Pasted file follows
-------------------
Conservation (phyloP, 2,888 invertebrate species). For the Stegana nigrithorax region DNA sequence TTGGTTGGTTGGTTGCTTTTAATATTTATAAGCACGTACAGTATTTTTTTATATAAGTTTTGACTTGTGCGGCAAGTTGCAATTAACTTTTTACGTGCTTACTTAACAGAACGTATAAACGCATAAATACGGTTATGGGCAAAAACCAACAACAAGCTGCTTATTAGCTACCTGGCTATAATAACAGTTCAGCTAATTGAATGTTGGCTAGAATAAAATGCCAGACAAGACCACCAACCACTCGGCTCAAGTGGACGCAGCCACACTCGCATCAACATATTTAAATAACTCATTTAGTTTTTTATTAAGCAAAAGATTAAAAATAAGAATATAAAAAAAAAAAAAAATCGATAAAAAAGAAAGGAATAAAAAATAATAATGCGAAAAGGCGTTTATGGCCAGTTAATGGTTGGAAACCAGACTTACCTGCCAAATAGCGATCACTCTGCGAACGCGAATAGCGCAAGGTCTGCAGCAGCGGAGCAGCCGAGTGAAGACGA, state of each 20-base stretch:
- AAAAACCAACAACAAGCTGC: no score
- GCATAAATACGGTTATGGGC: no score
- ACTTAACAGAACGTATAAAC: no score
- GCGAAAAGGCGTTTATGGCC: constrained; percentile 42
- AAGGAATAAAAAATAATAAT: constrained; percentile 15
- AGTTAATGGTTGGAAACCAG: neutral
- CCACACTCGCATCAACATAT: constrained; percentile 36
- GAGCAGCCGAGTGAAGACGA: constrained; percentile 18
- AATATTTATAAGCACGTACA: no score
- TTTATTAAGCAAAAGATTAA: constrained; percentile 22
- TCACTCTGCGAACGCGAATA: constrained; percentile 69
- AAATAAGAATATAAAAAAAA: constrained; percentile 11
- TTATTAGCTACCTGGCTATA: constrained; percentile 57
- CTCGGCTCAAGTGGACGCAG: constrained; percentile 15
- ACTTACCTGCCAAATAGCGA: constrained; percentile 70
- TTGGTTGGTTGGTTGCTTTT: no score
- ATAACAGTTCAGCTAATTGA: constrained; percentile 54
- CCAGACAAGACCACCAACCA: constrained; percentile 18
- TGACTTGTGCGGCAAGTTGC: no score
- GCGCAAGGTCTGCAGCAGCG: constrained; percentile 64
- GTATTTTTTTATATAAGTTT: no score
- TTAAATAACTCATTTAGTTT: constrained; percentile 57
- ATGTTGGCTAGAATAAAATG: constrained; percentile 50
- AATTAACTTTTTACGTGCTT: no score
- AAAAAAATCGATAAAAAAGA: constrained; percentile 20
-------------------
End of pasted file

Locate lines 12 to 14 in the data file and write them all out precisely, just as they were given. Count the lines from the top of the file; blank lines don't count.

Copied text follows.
- TCACTCTGCGAACGCGAATA: constrained; percentile 69
- AAATAAGAATATAAAAAAAA: constrained; percentile 11
- TTATTAGCTACCTGGCTATA: constrained; percentile 57